The Rabbi, the Note and the Messiah

Thursday, May 30, 2013 |  Aviel Schneider  

This is a reprint of a cover story that first appeared in the April 2007 issue of Israel Today Magazine

A few months before he died, one of the nation’s most prominent rabbis, Yitzhak Kaduri, supposedly wrote the name of the Messiah on a small note which he requested would remain sealed until now. When the note was unsealed, it revealed what many have known for centuries: Yehoshua, or Yeshua (Jesus), is the Messiah.

With the biblical name of Jesus, the Rabbi and kabbalist described the Messiah using six words and hinting that the initial letters form the name of the Messiah. The secret note said:

Concerning the letter abbreviation of the Messiah’s name, He will lift the people and prove that his word and law are valid.

This I have signed in the month of mercy,

Yitzhak Kaduri

The Hebrew sentence (translated above in bold) with the hidden name of the Messiah reads:

Yarim Ha’Am Veyokhiakh Shedvaro Vetorato Omdim

ירים העם ויוכיח שדברו ותורתו עומדים

The initials spell the Hebrew name of Jesus יהושוע . Yehoshua and Yeshua are effectively the same name, derived from the same Hebrew root of the word “salvation” as documented in Zechariah 6:11 and Ezra 3:2. The same priest writes in Ezra, “Yeshua (ישוע) son of Yozadak” while writing in Zechariah “Yehoshua (יהושוע) son of Yohozadak.” The priest adds the holy abbreviation of God’s name, ho (הו), in the father’s name Yozadak and in the name Yeshua.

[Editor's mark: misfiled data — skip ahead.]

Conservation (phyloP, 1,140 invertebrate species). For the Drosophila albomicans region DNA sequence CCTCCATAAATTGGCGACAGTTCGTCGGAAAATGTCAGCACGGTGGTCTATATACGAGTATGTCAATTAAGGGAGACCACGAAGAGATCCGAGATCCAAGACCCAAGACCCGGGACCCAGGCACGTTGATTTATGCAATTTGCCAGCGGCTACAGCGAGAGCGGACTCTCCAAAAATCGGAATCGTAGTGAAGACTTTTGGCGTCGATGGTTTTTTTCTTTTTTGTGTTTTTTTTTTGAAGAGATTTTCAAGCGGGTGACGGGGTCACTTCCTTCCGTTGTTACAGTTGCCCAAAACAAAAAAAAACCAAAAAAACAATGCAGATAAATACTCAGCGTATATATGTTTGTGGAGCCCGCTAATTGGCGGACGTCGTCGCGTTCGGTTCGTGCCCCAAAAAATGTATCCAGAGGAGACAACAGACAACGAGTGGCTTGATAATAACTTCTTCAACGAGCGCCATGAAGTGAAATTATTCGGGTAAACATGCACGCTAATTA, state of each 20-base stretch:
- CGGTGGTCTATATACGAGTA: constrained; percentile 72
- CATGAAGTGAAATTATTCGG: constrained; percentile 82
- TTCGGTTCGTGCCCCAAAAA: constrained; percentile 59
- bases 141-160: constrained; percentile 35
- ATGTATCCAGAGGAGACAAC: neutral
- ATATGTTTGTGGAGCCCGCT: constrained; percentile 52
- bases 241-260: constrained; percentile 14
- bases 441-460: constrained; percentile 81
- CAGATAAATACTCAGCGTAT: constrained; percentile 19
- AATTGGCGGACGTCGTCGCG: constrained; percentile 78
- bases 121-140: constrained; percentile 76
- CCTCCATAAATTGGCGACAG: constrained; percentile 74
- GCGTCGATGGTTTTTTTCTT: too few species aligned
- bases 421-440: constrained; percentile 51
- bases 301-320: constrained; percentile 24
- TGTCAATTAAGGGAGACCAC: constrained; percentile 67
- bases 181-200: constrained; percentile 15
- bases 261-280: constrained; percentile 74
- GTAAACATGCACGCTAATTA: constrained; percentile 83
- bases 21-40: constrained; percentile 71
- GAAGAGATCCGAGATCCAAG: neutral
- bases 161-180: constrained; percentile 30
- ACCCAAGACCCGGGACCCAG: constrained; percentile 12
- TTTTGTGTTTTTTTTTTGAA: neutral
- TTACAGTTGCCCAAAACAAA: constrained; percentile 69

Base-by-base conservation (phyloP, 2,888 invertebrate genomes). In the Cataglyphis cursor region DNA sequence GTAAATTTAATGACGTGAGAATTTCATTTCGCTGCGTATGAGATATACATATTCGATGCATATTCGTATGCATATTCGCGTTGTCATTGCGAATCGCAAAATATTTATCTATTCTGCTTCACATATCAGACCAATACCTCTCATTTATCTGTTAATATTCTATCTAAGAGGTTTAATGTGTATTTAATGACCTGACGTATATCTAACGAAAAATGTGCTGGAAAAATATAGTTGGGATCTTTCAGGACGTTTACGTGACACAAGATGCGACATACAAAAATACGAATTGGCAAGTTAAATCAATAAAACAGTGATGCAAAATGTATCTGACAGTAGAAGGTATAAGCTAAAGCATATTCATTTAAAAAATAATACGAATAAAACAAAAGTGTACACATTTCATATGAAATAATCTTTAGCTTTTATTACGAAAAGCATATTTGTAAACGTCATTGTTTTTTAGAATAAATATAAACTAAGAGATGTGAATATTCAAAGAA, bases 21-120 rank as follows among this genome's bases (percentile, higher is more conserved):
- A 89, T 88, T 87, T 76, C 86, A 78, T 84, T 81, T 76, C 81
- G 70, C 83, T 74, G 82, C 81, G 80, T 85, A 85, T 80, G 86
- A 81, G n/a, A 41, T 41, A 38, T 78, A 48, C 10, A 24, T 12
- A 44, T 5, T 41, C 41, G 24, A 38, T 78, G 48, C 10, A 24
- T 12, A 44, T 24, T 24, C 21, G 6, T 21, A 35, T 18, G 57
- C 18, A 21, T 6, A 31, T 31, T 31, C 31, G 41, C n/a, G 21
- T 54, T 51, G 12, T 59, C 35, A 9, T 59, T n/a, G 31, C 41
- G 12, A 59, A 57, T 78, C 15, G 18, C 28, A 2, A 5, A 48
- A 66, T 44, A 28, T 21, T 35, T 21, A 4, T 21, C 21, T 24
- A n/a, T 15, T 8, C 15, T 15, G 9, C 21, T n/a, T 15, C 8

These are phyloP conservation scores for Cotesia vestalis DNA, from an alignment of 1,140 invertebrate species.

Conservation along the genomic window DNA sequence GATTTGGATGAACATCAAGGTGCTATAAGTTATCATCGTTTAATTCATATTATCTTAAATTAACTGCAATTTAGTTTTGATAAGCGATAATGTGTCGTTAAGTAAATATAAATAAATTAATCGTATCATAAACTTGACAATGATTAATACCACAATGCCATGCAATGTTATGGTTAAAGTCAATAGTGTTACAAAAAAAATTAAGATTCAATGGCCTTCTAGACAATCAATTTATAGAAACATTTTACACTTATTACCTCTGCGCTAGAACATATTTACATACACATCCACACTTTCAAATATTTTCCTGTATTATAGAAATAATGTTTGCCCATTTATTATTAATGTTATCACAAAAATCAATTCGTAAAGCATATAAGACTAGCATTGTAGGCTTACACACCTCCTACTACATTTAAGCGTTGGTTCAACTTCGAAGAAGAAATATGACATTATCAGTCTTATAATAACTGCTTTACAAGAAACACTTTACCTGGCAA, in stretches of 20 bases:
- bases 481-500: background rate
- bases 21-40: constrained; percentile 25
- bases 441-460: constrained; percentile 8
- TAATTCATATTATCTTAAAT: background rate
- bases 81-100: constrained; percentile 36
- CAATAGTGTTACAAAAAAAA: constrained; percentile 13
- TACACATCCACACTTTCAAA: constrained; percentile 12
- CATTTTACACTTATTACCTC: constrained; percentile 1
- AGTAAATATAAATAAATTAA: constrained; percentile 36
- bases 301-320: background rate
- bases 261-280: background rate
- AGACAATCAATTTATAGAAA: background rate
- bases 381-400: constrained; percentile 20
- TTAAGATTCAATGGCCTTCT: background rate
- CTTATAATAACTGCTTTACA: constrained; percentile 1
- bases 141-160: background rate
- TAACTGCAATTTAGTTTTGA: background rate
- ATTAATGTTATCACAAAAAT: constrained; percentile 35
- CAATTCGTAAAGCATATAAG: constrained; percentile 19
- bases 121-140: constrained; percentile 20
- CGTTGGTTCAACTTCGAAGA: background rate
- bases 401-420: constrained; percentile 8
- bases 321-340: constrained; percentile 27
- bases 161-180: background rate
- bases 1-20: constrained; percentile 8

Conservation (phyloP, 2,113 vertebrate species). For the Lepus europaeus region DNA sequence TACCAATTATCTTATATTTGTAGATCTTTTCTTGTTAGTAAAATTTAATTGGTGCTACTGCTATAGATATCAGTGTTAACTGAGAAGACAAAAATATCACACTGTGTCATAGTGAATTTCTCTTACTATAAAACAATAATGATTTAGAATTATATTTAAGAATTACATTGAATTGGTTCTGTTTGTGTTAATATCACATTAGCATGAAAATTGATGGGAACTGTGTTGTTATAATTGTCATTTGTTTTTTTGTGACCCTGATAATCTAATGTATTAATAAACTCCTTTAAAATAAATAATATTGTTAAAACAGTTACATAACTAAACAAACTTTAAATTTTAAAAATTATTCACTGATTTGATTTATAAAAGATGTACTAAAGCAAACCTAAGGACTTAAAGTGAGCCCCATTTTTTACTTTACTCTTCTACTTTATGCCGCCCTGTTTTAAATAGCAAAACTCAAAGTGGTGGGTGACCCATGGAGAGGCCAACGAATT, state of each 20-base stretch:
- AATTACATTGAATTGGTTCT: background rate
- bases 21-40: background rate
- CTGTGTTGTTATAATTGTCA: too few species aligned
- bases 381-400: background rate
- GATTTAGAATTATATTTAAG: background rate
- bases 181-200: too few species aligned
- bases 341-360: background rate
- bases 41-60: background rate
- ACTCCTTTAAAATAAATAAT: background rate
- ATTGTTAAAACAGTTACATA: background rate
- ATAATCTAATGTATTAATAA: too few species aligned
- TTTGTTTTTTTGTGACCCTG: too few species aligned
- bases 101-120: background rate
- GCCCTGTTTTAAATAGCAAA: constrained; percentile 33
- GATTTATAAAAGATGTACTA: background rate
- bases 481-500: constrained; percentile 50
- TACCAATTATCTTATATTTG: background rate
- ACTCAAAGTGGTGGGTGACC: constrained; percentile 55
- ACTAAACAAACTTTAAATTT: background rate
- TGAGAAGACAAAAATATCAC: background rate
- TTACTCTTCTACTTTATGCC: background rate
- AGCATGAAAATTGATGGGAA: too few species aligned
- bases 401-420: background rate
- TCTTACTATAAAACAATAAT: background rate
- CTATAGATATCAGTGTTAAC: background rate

With one of Israel’s most prominent rabbis indicating the name of the Messiah is Yeshua, it is understandable why his last wish was to wait one year after his death before revealing what he wrote.

When the name of Yehoshua appeared in Kaduri’s message, ultra-Orthodox Jews from his Nahalat Yitzhak Yeshiva (seminary) in Jerusalem argued that their master did not leave the exact solution for decoding the Messiah’s name.

The revelation received scant coverage in the Israeli media. Only the Hebrew websites News First Class (Nfc) and Kaduri.net mentioned the Messiah note, insisting it was authentic. The Hebrew daily Ma’ariv ran a story on the note but described it as a forgery.

Jewish readers responded on the websites’ forums with mixed feelings: “So this means Rabbi Kaduri was a Christian?” and “The Christians are dancing and celebrating,” were among the comments.

Israel Today spoke to two of Kaduri’s followers in Jerusalem who admitted that the note was authentic, but confusing for his followers as well. “We have no idea how the Rabbi got to this name of the Messiah,” one of them said.

Yet others completely deny any possibility that the note is authentic.

In an interview with Israel Today, Rabbi David Kaduri, 80, the son of the late Rabbi Yitzhak Kaduri, denied that his father left a note with the name Yeshua just before he died. “It’s not his writing,” he said when we showed him a copy of the note. During a night-time meeting in the Nahalat Yitzhak Yeshiva in Jerusalem, books with Kaduri’s handwriting from 80 years ago were presented to us in an attempt to prove that the Messiah note was not authentic.